While most comments will be posted if they are on-topic and not abusive, moderating decisions are subjective. We will make them as carefully and consistently as we can. Because of the volume of reader comments, we cannot review individual moderation decisions with readers.
We value thoughtful comments representing a range of views that make their point quickly and politely. We make an effort to protect discussions from repeated comments either by the same reader or different readers.
We follow the same standards for taste as the daily newspaper. A few things we won't tolerate: personal attacks, obscenity, vulgarity, profanity (including expletives and letters followed by dashes), commercial promotion, impersonations, incoherence, proselytizing and SHOUTING. Don't include URLs to Web sites.
We do not edit comments. They are either approved or deleted. We reserve the right to edit a comment that is quoted or excerpted in an article. In this case, we may fix spelling and punctuation.
We welcome strong opinions and criticism of our work, but we don't want comments to become bogged down with discussions of our policies and we will moderate accordingly.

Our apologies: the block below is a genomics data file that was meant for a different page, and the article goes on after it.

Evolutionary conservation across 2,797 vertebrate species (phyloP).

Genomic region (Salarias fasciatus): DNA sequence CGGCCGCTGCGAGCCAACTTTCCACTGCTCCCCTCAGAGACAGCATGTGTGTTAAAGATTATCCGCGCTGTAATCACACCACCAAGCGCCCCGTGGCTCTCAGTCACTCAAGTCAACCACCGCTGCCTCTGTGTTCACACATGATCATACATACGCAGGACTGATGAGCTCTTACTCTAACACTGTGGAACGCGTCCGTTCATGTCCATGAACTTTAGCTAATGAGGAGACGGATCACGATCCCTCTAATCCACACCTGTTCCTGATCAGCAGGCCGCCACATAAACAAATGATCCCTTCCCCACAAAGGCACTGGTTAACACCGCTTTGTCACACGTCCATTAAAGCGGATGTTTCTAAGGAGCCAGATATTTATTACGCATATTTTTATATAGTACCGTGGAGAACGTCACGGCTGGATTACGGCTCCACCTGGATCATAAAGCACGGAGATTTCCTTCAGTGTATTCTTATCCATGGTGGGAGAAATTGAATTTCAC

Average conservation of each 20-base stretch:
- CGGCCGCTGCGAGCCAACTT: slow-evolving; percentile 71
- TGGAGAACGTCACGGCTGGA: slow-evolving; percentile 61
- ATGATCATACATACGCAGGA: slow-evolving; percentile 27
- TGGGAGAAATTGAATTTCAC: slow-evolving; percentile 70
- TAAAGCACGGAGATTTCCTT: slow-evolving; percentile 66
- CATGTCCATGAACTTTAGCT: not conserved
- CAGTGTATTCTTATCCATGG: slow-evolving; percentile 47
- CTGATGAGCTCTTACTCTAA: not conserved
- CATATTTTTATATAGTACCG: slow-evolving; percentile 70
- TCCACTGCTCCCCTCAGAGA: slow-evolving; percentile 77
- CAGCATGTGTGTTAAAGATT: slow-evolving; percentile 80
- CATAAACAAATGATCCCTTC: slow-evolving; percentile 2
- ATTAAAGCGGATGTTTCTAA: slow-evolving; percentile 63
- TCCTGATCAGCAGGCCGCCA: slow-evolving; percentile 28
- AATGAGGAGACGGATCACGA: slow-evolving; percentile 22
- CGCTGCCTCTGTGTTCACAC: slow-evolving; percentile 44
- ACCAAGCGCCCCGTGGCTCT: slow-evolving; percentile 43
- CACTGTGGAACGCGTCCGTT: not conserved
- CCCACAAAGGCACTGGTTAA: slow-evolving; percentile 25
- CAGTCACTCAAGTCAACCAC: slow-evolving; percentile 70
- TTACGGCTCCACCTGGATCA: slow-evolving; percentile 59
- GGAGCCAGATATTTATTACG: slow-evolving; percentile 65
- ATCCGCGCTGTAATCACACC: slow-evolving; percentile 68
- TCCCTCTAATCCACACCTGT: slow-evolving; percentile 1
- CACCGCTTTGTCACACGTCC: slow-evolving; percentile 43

We appreciate it when readers and people quoted in articles or blog posts point out errors of fact or emphasis and will investigate all assertions. But these suggestions should be sent via e-mail. To avoid distracting other readers, we won't publish comments that suggest a correction. Instead, corrections will be made in a blog post or in an article.
- Starkey: Century mark beckons for Ben
- Flyers continue mastery of Penguins at Consol
- Officials identify witness to Port Authority bus crash after releasing photo
- Steelers’ defense on pace for fewest sacks in 16-game season
- Wanted sex offender caught hiding in homemade fort in Washington County
- Highmark seeks double-digit increase for more benefits, heavy use
- WPIAL, coaches are still looking to schedule Week 9 rivalry games
- Corbett rips Wolf tax proposals during Hempfield campaign stop
- Canadians more fearful, aware after ‘very rare’ attack in Ottawa
- Pitt offense eyes healthy balance
- Buffalo Township grandma pleads guilty to selling hundreds of pounds of weed